Amityville Village Hall is shown here on Feb. 25, 2014.

Amityville Village Hall is shown here on Feb. 25, 2014. Credit: Steve Pfost

The Village of Amityville is bringing back an Independence Day tradition that has been absent for seven years.

The village’s annual July 3 evening celebration was last held in 2010. The following year, with a budget that increased taxes nearly 10 percent, village officials clamped down on expenses and canceled the event.

Mayor Dennis Siry sought to bring back the tradition after being elected in March, noting that there was strong interest expressed by residents.

“A lot of people have been asking about it the last couple of years,” said Roger Smith, who heads up the July 3 committee. “We thought it would be a great way to bring everybody together.”

The event previously featured fireworks, but Smith said the village’s late jump on organizing hampered attempts to procure a fireworks company.

The celebration features rides and amusements, and local vendors as well as a band. Nearby stores and restaurants have been invited to stay open late for the crowds.

Smith said the committee is still figuring out final expenses for the event, but is hopeful that donations will cover all of the costs.

The celebration takes place from 5 to 11 p.m. on Broadway between Oak Street and Ireland Place.

A Newsday analysis shows the number of referees and umpires has declined 25.2% in Nassau and 18.1% in Suffolk since 2011-12. Officials and administrators say the main reason is spectator behavior. NewsdayTV's Carissa Kellman reports. Credit: Newsday Staff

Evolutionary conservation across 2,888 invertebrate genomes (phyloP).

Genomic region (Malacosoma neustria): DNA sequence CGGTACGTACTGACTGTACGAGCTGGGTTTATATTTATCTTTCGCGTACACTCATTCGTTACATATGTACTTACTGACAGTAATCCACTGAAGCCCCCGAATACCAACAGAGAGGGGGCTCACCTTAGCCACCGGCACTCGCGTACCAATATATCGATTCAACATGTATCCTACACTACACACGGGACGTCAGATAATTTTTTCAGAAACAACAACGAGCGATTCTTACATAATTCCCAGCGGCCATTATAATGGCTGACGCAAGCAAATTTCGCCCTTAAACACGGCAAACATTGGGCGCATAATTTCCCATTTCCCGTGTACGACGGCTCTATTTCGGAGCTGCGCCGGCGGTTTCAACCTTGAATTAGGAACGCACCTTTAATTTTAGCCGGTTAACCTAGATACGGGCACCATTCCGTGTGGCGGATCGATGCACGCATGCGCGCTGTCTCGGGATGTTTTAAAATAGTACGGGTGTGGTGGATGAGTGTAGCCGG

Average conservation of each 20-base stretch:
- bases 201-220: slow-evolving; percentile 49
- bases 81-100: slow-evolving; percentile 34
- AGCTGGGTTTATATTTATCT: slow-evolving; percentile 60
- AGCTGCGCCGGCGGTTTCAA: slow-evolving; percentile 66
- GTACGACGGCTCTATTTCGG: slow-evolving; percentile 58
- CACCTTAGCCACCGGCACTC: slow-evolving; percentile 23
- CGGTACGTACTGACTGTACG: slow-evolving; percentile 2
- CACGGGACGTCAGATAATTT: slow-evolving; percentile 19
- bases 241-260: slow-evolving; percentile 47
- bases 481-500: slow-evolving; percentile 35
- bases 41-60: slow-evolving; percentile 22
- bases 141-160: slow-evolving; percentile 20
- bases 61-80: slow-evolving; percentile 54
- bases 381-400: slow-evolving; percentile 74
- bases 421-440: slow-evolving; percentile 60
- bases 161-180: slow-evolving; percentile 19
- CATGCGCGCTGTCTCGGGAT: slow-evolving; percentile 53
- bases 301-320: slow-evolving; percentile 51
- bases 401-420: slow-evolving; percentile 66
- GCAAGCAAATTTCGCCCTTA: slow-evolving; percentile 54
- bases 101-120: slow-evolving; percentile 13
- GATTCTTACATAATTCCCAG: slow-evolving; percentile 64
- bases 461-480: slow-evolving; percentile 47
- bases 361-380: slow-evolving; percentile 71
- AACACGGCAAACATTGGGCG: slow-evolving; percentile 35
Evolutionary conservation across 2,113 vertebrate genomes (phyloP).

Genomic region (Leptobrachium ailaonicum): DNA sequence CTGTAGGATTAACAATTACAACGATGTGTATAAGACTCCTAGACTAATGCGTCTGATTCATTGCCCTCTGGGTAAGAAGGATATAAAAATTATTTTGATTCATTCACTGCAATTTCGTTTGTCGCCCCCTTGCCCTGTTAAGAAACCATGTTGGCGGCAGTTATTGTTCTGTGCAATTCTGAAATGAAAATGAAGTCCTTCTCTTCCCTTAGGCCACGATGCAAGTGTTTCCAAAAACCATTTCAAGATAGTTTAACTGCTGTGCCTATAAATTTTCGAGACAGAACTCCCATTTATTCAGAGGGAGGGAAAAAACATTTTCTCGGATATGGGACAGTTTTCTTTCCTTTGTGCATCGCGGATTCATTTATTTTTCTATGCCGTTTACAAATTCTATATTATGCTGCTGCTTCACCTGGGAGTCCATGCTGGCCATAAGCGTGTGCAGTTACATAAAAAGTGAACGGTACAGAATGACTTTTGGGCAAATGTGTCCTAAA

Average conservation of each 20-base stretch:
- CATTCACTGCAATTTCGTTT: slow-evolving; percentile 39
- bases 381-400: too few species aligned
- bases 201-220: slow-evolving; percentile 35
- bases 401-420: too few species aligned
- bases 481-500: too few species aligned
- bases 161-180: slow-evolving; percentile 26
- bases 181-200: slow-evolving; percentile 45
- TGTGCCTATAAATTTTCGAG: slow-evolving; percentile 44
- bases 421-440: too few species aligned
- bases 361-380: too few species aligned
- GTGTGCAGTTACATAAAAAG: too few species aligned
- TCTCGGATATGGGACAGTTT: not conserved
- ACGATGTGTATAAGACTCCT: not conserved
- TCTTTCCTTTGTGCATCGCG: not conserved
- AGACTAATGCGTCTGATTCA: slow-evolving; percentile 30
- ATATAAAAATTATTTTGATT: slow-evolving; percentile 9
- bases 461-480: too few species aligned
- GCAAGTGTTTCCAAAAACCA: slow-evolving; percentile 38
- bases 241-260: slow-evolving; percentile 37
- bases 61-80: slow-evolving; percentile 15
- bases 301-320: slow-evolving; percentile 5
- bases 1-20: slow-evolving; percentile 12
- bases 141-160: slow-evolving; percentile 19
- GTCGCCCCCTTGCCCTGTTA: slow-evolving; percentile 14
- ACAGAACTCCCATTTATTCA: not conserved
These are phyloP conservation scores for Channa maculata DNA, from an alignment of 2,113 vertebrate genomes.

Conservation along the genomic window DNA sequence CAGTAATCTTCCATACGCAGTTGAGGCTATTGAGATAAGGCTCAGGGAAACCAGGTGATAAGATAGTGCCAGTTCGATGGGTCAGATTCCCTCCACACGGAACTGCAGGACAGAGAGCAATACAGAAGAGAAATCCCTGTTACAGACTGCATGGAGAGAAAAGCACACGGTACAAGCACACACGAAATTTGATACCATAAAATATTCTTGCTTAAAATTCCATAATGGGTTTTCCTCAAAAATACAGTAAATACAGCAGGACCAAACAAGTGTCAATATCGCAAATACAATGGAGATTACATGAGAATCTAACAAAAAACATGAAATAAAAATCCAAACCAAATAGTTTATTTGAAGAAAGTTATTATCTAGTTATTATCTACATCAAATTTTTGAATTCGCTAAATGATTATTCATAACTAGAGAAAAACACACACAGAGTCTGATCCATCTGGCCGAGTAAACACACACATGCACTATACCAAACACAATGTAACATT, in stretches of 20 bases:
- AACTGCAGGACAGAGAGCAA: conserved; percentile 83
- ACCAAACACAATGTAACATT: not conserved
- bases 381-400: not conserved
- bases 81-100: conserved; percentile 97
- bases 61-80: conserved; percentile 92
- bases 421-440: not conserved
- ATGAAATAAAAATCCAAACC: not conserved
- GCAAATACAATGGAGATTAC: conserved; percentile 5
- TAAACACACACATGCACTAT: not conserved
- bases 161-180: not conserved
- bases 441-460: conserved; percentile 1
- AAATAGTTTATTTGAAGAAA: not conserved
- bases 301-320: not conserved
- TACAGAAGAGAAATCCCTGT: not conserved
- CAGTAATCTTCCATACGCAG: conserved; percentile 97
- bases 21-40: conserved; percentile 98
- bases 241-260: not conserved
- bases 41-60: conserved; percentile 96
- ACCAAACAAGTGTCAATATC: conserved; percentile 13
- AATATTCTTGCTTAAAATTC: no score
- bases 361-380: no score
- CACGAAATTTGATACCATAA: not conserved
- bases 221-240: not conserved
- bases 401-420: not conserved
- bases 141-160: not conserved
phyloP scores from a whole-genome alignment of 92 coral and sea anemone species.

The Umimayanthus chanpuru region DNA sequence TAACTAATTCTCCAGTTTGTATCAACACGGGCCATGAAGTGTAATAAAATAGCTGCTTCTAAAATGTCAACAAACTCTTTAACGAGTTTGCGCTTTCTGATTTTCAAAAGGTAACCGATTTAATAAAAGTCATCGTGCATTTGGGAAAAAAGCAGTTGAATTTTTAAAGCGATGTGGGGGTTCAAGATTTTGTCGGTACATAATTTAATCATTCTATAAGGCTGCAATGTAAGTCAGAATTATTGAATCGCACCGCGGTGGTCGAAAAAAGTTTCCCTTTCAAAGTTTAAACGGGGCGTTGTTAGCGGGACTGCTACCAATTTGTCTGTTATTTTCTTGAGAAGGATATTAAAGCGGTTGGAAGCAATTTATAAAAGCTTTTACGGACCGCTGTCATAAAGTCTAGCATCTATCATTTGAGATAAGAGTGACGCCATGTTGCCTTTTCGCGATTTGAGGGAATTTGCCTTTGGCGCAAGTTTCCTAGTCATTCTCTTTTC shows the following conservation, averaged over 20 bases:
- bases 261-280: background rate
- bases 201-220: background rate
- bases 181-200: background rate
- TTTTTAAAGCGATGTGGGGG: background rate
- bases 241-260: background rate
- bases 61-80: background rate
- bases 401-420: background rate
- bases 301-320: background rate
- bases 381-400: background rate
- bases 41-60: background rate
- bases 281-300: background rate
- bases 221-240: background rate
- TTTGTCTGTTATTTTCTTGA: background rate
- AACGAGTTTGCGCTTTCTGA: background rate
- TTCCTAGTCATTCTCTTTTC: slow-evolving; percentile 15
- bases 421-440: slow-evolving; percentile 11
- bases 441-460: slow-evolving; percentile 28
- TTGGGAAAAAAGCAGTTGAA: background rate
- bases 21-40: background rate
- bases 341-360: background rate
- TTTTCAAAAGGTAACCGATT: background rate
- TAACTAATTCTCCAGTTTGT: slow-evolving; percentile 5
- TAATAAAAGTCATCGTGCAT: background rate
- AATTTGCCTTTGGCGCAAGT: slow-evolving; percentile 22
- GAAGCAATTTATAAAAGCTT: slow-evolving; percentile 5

'Why am I giving up my Friday night to listen to this?' A Newsday analysis shows the number of referees and umpires has declined 25.2% in Nassau and 18.1% in Suffolk since 2011-12. Officials and administrators say the main reason is spectator behavior. NewsdayTV's Carissa Kellman reports.

A Newsday analysis shows the number of referees and umpires has declined 25.2% in Nassau and 18.1% in Suffolk since 2011-12. Officials and administrators say the main reason is spectator behavior. NewsdayTV's Carissa Kellman reports. Credit: Newsday Staff

'Why am I giving up my Friday night to listen to this?' A Newsday analysis shows the number of referees and umpires has declined 25.2% in Nassau and 18.1% in Suffolk since 2011-12. Officials and administrators say the main reason is spectator behavior. NewsdayTV's Carissa Kellman reports.

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